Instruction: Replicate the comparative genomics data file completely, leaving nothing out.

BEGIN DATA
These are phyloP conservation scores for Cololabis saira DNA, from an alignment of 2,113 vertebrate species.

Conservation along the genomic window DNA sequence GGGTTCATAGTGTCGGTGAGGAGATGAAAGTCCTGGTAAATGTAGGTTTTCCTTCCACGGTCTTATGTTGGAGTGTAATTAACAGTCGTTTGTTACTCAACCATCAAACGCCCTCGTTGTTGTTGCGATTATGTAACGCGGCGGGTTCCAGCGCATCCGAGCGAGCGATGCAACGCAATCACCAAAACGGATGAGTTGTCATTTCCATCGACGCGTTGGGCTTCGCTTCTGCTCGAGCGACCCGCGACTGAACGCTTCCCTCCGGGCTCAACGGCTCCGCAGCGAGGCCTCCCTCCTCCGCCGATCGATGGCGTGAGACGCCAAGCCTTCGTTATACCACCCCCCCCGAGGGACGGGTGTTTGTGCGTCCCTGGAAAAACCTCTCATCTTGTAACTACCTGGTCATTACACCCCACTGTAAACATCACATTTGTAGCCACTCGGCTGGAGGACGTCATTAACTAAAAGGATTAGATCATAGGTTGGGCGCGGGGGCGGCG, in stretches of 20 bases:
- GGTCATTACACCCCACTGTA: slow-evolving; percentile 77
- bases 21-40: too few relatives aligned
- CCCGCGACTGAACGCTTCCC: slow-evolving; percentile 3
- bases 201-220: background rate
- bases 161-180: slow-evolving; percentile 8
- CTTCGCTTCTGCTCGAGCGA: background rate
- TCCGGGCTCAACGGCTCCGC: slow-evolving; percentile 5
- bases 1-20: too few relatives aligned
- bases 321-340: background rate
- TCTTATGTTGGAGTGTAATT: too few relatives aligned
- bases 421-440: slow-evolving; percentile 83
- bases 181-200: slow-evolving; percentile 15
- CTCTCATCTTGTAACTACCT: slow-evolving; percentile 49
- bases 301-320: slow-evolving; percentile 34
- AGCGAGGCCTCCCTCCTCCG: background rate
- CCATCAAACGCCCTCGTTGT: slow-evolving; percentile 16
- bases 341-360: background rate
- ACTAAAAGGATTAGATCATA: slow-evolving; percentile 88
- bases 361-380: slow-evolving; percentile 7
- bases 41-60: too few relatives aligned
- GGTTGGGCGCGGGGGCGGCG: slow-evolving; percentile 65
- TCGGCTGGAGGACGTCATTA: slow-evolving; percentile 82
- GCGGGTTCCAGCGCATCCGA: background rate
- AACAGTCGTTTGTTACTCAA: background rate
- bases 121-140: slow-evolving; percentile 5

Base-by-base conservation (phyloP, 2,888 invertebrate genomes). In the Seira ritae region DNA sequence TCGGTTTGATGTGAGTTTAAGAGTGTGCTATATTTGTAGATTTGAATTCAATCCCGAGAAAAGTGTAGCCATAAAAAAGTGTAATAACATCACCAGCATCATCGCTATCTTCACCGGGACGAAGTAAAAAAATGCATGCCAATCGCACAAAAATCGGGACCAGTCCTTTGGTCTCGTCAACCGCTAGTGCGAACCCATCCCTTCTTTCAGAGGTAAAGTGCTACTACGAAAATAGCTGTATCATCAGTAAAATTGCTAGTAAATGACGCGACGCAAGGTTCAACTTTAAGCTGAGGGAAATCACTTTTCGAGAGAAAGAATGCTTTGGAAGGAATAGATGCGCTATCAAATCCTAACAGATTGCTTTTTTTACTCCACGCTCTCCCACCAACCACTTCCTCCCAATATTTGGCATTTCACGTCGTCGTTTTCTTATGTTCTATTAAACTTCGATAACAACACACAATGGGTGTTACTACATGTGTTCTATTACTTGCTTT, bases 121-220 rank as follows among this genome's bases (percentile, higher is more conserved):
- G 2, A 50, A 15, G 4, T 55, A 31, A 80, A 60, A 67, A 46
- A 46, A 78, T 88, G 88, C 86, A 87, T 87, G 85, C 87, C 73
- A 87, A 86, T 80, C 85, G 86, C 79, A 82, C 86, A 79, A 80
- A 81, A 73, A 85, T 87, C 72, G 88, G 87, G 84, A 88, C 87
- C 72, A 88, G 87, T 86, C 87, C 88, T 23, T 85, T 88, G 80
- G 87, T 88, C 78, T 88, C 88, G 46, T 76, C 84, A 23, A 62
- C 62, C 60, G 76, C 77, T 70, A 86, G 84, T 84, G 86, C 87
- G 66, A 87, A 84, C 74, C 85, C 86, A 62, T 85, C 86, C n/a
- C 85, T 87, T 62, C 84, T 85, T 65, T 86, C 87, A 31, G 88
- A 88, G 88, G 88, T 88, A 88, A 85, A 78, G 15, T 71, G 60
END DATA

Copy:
These are phyloP conservation scores for Cololabis saira DNA, from an alignment of 2,113 vertebrate species.

Conservation along the genomic window DNA sequence GGGTTCATAGTGTCGGTGAGGAGATGAAAGTCCTGGTAAATGTAGGTTTTCCTTCCACGGTCTTATGTTGGAGTGTAATTAACAGTCGTTTGTTACTCAACCATCAAACGCCCTCGTTGTTGTTGCGATTATGTAACGCGGCGGGTTCCAGCGCATCCGAGCGAGCGATGCAACGCAATCACCAAAACGGATGAGTTGTCATTTCCATCGACGCGTTGGGCTTCGCTTCTGCTCGAGCGACCCGCGACTGAACGCTTCCCTCCGGGCTCAACGGCTCCGCAGCGAGGCCTCCCTCCTCCGCCGATCGATGGCGTGAGACGCCAAGCCTTCGTTATACCACCCCCCCCGAGGGACGGGTGTTTGTGCGTCCCTGGAAAAACCTCTCATCTTGTAACTACCTGGTCATTACACCCCACTGTAAACATCACATTTGTAGCCACTCGGCTGGAGGACGTCATTAACTAAAAGGATTAGATCATAGGTTGGGCGCGGGGGCGGCG, in stretches of 20 bases:
- GGTCATTACACCCCACTGTA: slow-evolving; percentile 77
- bases 21-40: too few relatives aligned
- CCCGCGACTGAACGCTTCCC: slow-evolving; percentile 3
- bases 201-220: background rate
- bases 161-180: slow-evolving; percentile 8
- CTTCGCTTCTGCTCGAGCGA: background rate
- TCCGGGCTCAACGGCTCCGC: slow-evolving; percentile 5
- bases 1-20: too few relatives aligned
- bases 321-340: background rate
- TCTTATGTTGGAGTGTAATT: too few relatives aligned
- bases 421-440: slow-evolving; percentile 83
- bases 181-200: slow-evolving; percentile 15
- CTCTCATCTTGTAACTACCT: slow-evolving; percentile 49
- bases 301-320: slow-evolving; percentile 34
- AGCGAGGCCTCCCTCCTCCG: background rate
- CCATCAAACGCCCTCGTTGT: slow-evolving; percentile 16
- bases 341-360: background rate
- ACTAAAAGGATTAGATCATA: slow-evolving; percentile 88
- bases 361-380: slow-evolving; percentile 7
- bases 41-60: too few relatives aligned
- GGTTGGGCGCGGGGGCGGCG: slow-evolving; percentile 65
- TCGGCTGGAGGACGTCATTA: slow-evolving; percentile 82
- GCGGGTTCCAGCGCATCCGA: background rate
- AACAGTCGTTTGTTACTCAA: background rate
- bases 121-140: slow-evolving; percentile 5

Base-by-base conservation (phyloP, 2,888 invertebrate genomes). In the Seira ritae region DNA sequence TCGGTTTGATGTGAGTTTAAGAGTGTGCTATATTTGTAGATTTGAATTCAATCCCGAGAAAAGTGTAGCCATAAAAAAGTGTAATAACATCACCAGCATCATCGCTATCTTCACCGGGACGAAGTAAAAAAATGCATGCCAATCGCACAAAAATCGGGACCAGTCCTTTGGTCTCGTCAACCGCTAGTGCGAACCCATCCCTTCTTTCAGAGGTAAAGTGCTACTACGAAAATAGCTGTATCATCAGTAAAATTGCTAGTAAATGACGCGACGCAAGGTTCAACTTTAAGCTGAGGGAAATCACTTTTCGAGAGAAAGAATGCTTTGGAAGGAATAGATGCGCTATCAAATCCTAACAGATTGCTTTTTTTACTCCACGCTCTCCCACCAACCACTTCCTCCCAATATTTGGCATTTCACGTCGTCGTTTTCTTATGTTCTATTAAACTTCGATAACAACACACAATGGGTGTTACTACATGTGTTCTATTACTTGCTTT, bases 121-220 rank as follows among this genome's bases (percentile, higher is more conserved):
- G 2, A 50, A 15, G 4, T 55, A 31, A 80, A 60, A 67, A 46
- A 46, A 78, T 88, G 88, C 86, A 87, T 87, G 85, C 87, C 73
- A 87, A 86, T 80, C 85, G 86, C 79, A 82, C 86, A 79, A 80
- A 81, A 73, A 85, T 87, C 72, G 88, G 87, G 84, A 88, C 87
- C 72, A 88, G 87, T 86, C 87, C 88, T 23, T 85, T 88, G 80
- G 87, T 88, C 78, T 88, C 88, G 46, T 76, C 84, A 23, A 62
- C 62, C 60, G 76, C 77, T 70, A 86, G 84, T 84, G 86, C 87
- G 66, A 87, A 84, C 74, C 85, C 86, A 62, T 85, C 86, C n/a
- C 85, T 87, T 62, C 84, T 85, T 65, T 86, C 87, A 31, G 88
- A 88, G 88, G 88, T 88, A 88, A 85, A 78, G 15, T 71, G 60